SWaP Benefits to Reduce Power Consumption in High Reliability Microprocessors
This article features Teledyne e2v High Reliability Microprocessors have been the workhorses across a broad range of defense, aerospace and other high-reliability markets.
Despite the rising power efficiency of new processors, the accelerating demand for computational power often outstrips the ability to cool the systems down and/or to provide them the right amount of current. Furthermore, mechanical/thermal design usually happens late in the development cycle. Consequently, it is likely to run up against thermal limits late in the design process. Designers naturally want to optimize their systems and find acceptable tradeoffs.
Teledyne e2v High-Reliability Microprocessors have been the workhorses across a broad range of defense, aerospace and other high-reliability markets for several decades now. Today, contemporary processor advancement is driven by the demands of other future mass markets such as the extreme number crunching needs of autonomous driving. Thus, the changing economic focus of suppliers, like NXP, has deep consequences for high-reliability supply chains. Not least, those products are engineered with less stringent requirements for many applications.
Teledyne e2v, building on its long-term strategic relationship with NXP, is uniquely positioned as a trusted supplier of customized processor options. Customization is possible based on either the power architecture (e.g. T series processors such as the T1042) or ARM architecture (e.g. Layerscape LS1046).
Image courtesy of Teledyne e2v
SWaP Minimization — Three Degrees of Optimization
Meanwhile, SWaP (Size, Weight, and Power) minimization persists and informs daily decision making of high-reliability system designers working with harsh environments, even space. After all, processors are a strategic component choice representing a large contributor to the total power budget (the P of SWaP). Equally, thermal dissipation drives heatsinking, impacting upon system size and weight goals (the S & W of SWaP). In many cases, selecting one or even a combination of three degrees of customization can deliver significant value to the design.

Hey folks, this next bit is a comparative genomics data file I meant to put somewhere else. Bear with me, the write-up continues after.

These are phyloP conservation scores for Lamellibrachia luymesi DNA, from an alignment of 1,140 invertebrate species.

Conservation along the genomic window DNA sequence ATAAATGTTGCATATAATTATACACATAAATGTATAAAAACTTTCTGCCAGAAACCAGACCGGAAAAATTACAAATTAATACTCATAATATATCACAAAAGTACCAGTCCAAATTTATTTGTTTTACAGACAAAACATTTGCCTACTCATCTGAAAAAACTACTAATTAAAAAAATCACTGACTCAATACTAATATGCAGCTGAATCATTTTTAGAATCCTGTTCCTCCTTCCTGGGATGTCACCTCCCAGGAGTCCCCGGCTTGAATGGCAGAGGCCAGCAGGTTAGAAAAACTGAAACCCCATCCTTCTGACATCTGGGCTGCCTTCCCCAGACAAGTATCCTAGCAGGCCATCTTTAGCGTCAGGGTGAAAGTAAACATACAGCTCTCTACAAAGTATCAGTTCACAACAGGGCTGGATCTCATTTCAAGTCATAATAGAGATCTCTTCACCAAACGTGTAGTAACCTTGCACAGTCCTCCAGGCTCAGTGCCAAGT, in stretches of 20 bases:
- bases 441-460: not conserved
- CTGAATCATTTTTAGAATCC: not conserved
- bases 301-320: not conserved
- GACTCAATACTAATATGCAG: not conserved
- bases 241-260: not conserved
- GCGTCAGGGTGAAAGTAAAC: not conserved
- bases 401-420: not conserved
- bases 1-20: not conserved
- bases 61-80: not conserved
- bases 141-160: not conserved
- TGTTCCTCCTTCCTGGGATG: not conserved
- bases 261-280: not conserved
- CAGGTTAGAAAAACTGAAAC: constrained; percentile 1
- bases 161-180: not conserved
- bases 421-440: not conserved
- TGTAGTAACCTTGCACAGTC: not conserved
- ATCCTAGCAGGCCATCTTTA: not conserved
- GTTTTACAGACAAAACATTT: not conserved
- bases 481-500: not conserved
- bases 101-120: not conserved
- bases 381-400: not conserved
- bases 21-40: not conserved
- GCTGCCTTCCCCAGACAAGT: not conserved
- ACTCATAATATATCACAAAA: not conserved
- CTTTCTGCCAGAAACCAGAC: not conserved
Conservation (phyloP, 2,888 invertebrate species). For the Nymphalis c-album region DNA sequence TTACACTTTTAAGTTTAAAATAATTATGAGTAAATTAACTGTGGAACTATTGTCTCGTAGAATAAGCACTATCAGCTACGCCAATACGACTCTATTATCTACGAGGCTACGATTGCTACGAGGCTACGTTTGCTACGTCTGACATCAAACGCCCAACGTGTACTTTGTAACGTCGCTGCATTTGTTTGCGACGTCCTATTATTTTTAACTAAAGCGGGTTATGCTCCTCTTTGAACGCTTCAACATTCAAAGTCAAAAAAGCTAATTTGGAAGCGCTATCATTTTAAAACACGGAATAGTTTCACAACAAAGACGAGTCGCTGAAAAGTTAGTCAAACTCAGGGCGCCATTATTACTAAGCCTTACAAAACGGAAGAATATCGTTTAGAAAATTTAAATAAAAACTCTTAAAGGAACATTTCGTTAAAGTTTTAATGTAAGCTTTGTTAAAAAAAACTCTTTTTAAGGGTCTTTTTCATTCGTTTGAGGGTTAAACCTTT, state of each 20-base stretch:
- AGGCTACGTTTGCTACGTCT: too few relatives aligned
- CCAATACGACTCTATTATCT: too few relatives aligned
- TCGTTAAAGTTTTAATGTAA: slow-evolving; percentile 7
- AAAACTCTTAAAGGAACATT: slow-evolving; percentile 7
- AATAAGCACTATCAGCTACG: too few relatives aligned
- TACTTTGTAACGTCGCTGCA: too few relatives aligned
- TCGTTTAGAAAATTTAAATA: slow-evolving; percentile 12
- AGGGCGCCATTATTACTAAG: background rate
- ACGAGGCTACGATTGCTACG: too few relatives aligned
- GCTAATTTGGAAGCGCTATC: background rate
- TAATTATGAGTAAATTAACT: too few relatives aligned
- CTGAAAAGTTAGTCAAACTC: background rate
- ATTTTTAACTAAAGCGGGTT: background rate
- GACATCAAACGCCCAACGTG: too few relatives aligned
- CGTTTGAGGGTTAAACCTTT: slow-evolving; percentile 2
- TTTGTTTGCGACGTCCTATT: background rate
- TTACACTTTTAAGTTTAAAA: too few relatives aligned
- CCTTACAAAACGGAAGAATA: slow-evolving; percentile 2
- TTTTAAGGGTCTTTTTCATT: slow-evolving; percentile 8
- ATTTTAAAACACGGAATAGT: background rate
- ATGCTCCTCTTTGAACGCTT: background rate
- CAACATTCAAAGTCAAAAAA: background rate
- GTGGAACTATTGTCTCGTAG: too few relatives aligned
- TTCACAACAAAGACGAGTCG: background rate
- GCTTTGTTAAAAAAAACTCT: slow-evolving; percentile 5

Approach 1: Power consumption optimization
Power consumption optimization for a specific customer use case consists of characterizing the processors versus the customer application, prior to selecting those with the lowest total power consumption. It starts with evaluating a population of target components, taking test data, and examining the power consumption spread. Ultimately the purpose is to select out only those devices exhibiting the best power consumption characteristics for a given application use case.
Power screening evidence suggests that for some applications when the use case is clearly defined, it is possible to operate a processor well within its operating envelope. However, this requires knowing with greater precision, how the device behaves within the target use case. There is no quick answer to this, but power screening provides the detailed analysis necessary to reach a definitive understanding. In one project, Teledyne e2v demonstrated its ability to source processors with power consumption 46% lower than the worst-case standard product scenario as illustrated in Figure 1, and this by combining characterization of the customer’s application and power screening. Here, a device initially believed unsuitable for the task due to assumed excess power consumption, could now be sourced and designed-in with confidence.